If you’re potentially facing financial hardship as a result of a divorce or the end of a de-facto relationship, our team of lawyers will help you understand your rights around spousal maintenance. Drawing upon 25 years of family law expertise, Rockwell Bates lawyers will guide you on the ins and outs of spousal maintenance eligibility and obligations.

Spousal Maintenance

The topic of finances frequently escalates relationship tension and causes disputes, particularly when partners have vastly different financial means and expectations. This is especially heightened during divorce or separation, when one partner may be left financially challenged and in need of support from their former partner.

The Family Law Act 1975 (section 75) stipulates that a person has to help maintain a financially disadvantaged former spouse or partner for a reasonable amount of time if they can afford to do so.

So whether you are seeking spousal support or being asked to pay spousal maintenance, a whole host of factors will determine what is fair and reasonable, to ensure each person can maintain an adequate and deserving standard of living post relationship or marriage breakdown.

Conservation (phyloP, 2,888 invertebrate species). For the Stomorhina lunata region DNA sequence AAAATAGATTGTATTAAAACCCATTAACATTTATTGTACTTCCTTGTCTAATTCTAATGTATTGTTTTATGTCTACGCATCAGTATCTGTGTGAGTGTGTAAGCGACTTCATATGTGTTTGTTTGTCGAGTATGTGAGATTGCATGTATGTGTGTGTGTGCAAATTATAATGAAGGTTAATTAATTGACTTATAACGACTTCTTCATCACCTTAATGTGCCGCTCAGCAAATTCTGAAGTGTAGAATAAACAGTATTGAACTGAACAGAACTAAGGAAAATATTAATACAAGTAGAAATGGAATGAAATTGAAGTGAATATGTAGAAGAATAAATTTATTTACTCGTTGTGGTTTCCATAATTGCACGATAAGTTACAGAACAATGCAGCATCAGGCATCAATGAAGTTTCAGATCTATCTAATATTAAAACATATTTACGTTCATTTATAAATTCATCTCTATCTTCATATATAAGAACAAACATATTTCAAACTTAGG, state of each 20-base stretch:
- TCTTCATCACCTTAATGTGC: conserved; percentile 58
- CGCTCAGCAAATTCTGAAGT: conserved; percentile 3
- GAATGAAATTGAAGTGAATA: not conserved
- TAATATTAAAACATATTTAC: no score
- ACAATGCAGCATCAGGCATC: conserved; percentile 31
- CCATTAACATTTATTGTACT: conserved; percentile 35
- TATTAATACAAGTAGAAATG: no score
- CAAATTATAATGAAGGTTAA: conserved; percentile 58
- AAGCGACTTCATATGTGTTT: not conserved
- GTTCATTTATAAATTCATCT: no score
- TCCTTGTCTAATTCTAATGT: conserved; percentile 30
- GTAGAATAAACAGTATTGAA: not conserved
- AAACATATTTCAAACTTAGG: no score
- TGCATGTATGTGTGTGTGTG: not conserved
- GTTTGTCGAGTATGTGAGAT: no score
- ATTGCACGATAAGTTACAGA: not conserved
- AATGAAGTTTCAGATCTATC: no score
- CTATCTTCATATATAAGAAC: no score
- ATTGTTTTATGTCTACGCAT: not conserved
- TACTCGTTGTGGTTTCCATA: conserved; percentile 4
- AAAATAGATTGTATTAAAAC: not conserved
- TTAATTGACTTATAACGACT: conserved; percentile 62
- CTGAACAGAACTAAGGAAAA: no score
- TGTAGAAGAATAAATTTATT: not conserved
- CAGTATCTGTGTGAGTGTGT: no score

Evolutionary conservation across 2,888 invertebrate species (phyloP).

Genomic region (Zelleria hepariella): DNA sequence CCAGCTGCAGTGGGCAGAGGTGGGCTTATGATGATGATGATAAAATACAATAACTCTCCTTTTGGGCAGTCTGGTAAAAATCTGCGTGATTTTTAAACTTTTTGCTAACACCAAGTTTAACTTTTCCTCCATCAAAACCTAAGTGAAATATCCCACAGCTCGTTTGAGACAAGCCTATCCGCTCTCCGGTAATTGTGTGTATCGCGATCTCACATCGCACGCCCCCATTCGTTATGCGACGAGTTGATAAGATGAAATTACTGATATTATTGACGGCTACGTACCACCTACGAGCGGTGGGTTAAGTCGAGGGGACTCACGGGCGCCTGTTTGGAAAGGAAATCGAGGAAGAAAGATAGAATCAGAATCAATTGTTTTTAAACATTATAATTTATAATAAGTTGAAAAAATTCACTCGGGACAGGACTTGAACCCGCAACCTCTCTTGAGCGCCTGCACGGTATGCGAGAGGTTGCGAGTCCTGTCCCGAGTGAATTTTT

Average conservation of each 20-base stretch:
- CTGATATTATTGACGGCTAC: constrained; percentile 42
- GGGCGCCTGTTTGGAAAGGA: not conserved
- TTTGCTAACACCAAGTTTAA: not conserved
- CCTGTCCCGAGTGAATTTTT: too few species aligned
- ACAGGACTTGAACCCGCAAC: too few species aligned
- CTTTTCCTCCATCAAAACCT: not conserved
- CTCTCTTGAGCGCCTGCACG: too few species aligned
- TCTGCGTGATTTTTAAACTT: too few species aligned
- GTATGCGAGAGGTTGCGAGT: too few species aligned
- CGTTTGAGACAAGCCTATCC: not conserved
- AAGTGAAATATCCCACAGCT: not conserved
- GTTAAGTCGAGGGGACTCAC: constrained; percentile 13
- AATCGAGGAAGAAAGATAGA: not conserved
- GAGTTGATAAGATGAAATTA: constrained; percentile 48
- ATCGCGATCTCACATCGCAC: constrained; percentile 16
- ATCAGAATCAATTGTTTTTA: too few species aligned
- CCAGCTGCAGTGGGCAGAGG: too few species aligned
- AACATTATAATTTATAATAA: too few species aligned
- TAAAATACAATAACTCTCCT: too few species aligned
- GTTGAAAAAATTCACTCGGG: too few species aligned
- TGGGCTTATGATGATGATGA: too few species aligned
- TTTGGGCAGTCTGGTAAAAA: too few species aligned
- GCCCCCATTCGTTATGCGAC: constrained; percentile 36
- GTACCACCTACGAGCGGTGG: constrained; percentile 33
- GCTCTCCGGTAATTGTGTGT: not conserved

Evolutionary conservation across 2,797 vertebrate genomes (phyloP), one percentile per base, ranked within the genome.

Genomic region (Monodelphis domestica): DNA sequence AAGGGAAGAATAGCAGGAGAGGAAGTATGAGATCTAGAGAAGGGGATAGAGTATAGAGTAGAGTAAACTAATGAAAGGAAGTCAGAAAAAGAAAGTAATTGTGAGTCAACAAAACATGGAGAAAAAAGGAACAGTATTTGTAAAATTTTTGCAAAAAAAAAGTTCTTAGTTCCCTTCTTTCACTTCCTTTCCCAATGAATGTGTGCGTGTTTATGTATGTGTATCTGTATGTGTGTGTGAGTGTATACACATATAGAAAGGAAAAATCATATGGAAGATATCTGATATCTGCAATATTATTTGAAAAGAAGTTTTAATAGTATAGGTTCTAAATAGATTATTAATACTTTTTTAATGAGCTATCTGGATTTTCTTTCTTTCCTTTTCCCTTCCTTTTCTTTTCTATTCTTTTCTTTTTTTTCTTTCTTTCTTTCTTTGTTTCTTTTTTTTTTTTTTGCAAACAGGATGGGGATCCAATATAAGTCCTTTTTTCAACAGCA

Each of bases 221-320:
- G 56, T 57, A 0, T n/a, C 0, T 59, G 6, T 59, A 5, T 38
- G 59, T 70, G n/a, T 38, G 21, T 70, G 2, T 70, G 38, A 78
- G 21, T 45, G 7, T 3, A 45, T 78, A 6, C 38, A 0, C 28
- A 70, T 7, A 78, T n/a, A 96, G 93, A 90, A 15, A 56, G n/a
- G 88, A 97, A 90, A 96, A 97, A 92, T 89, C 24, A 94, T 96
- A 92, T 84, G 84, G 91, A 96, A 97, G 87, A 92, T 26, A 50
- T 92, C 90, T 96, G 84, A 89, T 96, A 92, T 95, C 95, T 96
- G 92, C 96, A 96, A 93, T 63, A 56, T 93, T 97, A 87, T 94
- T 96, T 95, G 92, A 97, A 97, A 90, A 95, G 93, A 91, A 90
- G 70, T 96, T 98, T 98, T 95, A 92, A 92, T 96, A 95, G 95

What is Spousal Maintenance?

Spousal maintenance, or spousal support, is the financial support paid by a former spouse or partner post-separation or divorce to help the other maintain a reasonable standard of living when they are proven to be unable to support themselves. This applies to both hetero and same-sex marriage or de-facto relationships.

Spousal support (known as ‘alimony’ in America but not used as a legal term in Australia) is entirely separate from child support. The window for spousal application needs to be made within 12 months post-divorce or two years after the break up of a de-facto relationship.

How is Spousal Maintenance Calculated?

There are no hard and fast rules nor defined formulas when it comes to calculating spousal maintenance in Australia, as it depends on each couple’s unique circumstances.

Spousal maintenance can be decided by an amicable support agreement, or if more contentious via the legal route and filing a spousal maintenance application through the Family Court of Federal Circuit Court.

The Courts will award an order of maintenance after a close examination of each person’s personal and financial situation in the context of their needs and ability to pay.

The essential two-step criteria require:

  1. The partner seeking maintenance to prove they are unable to support themselves or have a financial income shortfall in meeting their needs to keep a reasonable lifestyle.
  2. The partner being asked to pay maintenance can afford to extend financial support without compromising their lifestyle and expenses.

When determining spousal maintenance eligibility and amount, each person is assessed across a wide range of variables such as:

  1. Their financial state of available funds, income, property, assets, or other resources
  2. Access to or interest in any trusts or estates
  3. Age, health, education, employment status